Furthermore, in reviewing a conviction based on circumstantial evidence, this court must view the evidence in the light most favorable to the prosecution. "The test to be applied is whether the jury might reasonably find that the evidence excluded every reasonable hypothesis except that of guilt; not whether such evidence excludes every reasonable hypothesis but guilt, but whether a jury might reasonably so conclude." White v. State, 546 So. 2d 1014, 1016 (Ala.Cr.App.1989). "`Circumstantial evidence is in nowise considered inferior evidence and is entitled to the same weight as direct evidence provided it points to the guilt of the accused.'" White, 546 So. 2d at 1017, quoting Cochran v. State, 500 So. 2d 1161, 1177 (Ala.Cr.App. 1984), rev'd in part, 500 So. 2d 1179 (Ala. 1985) (citations omitted). Applying these principles to the facts of this case, we find that there is sufficient evidence from which the jury could conclude that the evidence excluded every reasonable hypothesis except that of guilt.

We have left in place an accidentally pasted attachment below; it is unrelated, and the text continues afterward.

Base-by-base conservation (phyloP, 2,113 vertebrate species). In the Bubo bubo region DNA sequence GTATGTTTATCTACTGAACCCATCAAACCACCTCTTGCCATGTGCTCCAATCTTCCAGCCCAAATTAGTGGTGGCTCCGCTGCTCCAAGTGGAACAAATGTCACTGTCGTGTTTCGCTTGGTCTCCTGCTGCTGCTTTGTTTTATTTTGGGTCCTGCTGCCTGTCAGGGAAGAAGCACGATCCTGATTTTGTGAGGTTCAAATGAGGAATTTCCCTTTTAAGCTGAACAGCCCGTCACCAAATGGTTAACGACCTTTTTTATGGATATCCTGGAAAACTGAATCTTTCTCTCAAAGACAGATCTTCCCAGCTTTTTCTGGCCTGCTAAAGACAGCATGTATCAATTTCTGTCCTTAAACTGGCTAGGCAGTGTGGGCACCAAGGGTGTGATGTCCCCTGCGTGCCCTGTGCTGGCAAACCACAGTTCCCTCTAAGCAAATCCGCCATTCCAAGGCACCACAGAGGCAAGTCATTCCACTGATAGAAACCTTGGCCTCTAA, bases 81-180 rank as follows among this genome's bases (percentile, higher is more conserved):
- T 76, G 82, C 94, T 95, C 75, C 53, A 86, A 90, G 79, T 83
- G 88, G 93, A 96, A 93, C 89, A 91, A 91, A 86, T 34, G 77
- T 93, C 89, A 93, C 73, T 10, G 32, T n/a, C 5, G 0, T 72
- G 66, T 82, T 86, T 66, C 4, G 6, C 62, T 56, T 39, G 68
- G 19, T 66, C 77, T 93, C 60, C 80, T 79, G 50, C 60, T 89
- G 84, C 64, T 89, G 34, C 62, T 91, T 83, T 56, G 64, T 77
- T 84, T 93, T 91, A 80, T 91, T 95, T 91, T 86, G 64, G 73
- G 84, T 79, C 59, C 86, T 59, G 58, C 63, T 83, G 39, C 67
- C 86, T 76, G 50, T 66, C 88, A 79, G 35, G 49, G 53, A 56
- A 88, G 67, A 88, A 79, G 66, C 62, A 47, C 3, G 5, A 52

Here, the state's evidence showed that Underwood was found beaten to death in her residence. The appellant's fingerprints were found on items in Underwood's ransacked house. The state established that the appellant, a resident of Louisiana, was in Alabama on the day of the murder, because on that day he received a traffic citation in Grove Hill, a two-and-one-half-hour drive from Foley. After the appellant became a suspect in Underwood's murder, he fled to Canada. The appellant told his wife that he was wanted for questioning by the police regarding an incident in which his uncle had hit a woman. Based on information provided by the appellant's wife, Underwood's missing television was subsequently located in a travel trailer in Louisiana, where the appellant and his wife had previously resided. The appellant's wife had seen the television in the appellant's possession. Floyd Keyes, a cellmate of the appellant's, testified that the appellant had admitted to him that he had broken into Underwood's residence and had killed her to keep her from telling anyone what he had done. Dr. Robert DiFrancisco, a psychologist who interviewed the appellant following his arrest, testified that the appellant told him that he had entered Underwood's house through a back window with the intention of stealing items inside. Although Dr. DiFrancisco testified that the appellant had denied killing Underwood and had suggested to him that his uncle, who, the appellant claimed, had also participated in the break-in, had committed the murder, the uncle's fingerprints were not found at the crime scene.